[erlang-questions] Wanted additions to the maps module?

Raimo Niskanen raimo+erlang-questions@REDACTED
Tue May 10 16:15:53 CEST 2016

On Tue, May 10, 2016 at 01:39:57PM +0000, Grzegorz Junka wrote:
> > Performance wise Maps usually beats ETS. Apples and Oranges however. 
> > ETS has other features so it's not a fair comparison.
> Yeah, that's what my test concluded. Initially for small key/values maps 
> are slightly faster. The difference would only grow in favour of maps 
> for more complex payload because of the copying between ETS and the 
> process. But maps consume much more memory than ETS. I believe the 
> memory released when reallocating structures in ETS doesn't need to be 
> garbage collected since it's implemented in C outside of any process memory?

ETS does not even store the payload infact the whole stored tuple in
process heap memory, so the only thing affecting the process heap are the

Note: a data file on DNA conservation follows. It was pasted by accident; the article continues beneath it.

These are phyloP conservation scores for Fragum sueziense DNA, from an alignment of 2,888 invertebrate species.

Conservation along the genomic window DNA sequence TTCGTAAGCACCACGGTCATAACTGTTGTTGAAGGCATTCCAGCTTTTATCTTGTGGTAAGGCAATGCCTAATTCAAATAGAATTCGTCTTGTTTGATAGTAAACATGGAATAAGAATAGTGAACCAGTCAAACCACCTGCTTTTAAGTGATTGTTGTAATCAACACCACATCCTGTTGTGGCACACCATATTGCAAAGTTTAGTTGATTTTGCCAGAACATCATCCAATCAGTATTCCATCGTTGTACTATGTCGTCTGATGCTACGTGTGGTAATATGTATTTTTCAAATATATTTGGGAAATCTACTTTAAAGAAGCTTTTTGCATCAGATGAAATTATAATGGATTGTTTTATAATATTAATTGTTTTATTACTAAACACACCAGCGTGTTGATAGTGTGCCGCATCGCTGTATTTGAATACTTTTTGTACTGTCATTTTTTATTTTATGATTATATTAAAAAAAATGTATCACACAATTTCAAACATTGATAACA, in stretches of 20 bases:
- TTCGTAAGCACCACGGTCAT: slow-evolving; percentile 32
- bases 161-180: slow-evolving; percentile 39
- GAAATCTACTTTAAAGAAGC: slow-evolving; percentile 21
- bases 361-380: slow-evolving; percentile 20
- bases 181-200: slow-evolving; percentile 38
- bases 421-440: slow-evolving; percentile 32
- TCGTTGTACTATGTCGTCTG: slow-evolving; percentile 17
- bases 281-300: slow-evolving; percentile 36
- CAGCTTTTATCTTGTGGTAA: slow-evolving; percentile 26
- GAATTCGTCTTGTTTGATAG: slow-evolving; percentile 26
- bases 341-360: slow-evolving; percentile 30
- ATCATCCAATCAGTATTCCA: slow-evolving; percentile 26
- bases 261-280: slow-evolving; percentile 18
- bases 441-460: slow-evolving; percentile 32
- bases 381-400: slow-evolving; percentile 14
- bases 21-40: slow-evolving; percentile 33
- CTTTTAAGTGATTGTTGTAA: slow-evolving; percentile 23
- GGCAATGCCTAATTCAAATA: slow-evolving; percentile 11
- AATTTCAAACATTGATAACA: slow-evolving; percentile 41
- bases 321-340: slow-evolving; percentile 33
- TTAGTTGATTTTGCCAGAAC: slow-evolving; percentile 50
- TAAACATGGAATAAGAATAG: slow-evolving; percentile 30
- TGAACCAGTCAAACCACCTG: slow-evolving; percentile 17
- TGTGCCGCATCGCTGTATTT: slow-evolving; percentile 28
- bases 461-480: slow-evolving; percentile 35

accumulating fetched tuples that you probably throw away immediately.

The memory used is taken from the memory allocators that probably will get
some fragmentation but as I said it does not show up on any process heap.

> >>     https://gist.github.com/amiramix/d43c9a73a6fe6d651d7f
> >>
> >>     Maps are quite performant but process dictionary is still quicker
> >>     and maps are the worst when it comes to consumed memory, taking
> >>     twice as much as dict or process dictionary and over 5 times as
> >>     much memory as ets.
> >>
> >> Well, you are comparing apples and oranges. Process dictionary and 
> >> ETS are something completely different from gb_trees, dict, maps or 
> >> orddict.
> What's the point of comparing gb_tress to gb_trees or maps to maps?

Please misunderstand correctly.  Nobody is talking about comparing gb_trees
to gb_trees.  What Björn-Egil said was that it is fair to compare any
within the group (gb_trees, dict, maps, orddict) with each other since all
are functional heap based data structures.  But it is not fair to compare
any one in the group with neither the process dictionary nor with ETS.

It is also hard to compare the process dictionary with ETS since the
process dictionary stores on the process heap while ETS stores in other
allocated memory.


/ Raimo Niskanen, Erlang/OTP, Ericsson AB

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